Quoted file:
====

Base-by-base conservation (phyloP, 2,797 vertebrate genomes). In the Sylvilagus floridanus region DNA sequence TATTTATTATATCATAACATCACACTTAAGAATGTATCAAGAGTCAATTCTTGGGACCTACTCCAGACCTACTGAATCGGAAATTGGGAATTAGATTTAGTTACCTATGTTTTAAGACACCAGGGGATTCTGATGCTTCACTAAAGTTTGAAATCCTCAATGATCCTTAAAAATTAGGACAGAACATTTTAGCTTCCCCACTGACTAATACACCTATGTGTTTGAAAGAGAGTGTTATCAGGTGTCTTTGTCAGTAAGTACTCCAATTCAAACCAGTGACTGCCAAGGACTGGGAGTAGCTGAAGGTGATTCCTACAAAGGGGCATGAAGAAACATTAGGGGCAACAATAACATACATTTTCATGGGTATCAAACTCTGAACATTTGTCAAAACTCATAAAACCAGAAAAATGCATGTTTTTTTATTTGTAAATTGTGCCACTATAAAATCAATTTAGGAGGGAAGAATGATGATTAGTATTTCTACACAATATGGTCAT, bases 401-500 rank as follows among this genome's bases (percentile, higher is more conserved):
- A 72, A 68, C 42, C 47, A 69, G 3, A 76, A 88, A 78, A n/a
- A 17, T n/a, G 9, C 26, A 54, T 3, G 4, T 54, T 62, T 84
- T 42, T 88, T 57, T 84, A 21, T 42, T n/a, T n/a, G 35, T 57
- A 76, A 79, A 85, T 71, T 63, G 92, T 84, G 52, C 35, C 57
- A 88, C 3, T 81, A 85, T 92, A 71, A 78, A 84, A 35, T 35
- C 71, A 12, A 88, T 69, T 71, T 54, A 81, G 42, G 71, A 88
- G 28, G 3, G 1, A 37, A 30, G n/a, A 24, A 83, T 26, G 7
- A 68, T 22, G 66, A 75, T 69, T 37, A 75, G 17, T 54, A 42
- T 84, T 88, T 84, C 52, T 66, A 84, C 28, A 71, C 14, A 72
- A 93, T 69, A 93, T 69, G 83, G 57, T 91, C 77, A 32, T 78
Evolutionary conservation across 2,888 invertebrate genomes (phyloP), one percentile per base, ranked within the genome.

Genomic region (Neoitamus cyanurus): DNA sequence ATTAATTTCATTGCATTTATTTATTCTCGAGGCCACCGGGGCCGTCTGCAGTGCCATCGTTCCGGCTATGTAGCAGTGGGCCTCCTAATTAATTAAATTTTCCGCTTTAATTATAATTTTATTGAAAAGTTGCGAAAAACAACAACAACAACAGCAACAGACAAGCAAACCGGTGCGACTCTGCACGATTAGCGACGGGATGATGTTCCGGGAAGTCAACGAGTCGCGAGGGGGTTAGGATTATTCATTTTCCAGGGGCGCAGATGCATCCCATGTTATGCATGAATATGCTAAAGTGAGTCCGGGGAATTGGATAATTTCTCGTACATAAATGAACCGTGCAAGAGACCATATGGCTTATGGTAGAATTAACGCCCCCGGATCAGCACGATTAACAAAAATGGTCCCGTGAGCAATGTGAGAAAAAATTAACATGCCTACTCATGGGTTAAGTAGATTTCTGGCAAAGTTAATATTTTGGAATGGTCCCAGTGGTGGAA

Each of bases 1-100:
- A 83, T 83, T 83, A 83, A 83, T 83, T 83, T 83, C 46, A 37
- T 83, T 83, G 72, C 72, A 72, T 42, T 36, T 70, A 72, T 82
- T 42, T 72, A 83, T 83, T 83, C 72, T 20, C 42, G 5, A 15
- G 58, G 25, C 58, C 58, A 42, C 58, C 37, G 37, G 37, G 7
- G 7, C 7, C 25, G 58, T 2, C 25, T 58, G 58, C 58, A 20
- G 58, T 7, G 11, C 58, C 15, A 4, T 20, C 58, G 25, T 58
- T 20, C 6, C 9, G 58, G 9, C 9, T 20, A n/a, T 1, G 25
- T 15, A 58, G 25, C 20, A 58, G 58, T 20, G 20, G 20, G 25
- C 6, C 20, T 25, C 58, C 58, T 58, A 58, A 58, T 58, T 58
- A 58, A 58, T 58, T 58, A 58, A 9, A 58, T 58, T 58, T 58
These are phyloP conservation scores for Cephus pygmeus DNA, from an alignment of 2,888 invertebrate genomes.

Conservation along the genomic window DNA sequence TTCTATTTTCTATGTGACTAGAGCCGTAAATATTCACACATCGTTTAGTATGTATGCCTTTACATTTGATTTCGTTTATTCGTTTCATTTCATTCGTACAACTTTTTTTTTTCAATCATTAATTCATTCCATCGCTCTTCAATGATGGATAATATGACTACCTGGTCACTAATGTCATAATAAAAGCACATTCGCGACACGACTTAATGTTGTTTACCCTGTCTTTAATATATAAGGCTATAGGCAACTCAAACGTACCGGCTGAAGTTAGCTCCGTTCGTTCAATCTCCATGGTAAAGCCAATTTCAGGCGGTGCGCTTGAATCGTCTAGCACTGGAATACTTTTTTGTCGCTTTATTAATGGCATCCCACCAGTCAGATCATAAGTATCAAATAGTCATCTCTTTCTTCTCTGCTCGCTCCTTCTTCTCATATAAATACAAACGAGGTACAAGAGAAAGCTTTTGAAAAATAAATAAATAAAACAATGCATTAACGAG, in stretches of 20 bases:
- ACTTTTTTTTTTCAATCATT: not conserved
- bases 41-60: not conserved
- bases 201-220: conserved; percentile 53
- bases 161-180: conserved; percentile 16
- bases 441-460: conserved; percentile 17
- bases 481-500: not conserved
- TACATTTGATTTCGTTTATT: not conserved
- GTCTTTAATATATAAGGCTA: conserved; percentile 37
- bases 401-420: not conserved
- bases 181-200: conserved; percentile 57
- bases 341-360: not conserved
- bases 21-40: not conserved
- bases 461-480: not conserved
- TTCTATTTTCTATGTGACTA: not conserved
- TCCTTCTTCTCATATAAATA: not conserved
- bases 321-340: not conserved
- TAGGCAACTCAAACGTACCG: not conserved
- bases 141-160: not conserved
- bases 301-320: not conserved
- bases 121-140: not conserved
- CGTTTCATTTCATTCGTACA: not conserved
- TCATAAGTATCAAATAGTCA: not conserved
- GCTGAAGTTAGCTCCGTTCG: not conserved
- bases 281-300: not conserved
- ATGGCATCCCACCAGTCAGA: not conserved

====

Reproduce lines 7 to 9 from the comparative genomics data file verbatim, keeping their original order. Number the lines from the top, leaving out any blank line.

- C 71, A 12, A 88, T 69, T 71, T 54, A 81, G 42, G 71, A 88
- G 28, G 3, G 1, A 37, A 30, G n/a, A 24, A 83, T 26, G 7
- A 68, T 22, G 66, A 75, T 69, T 37, A 75, G 17, T 54, A 42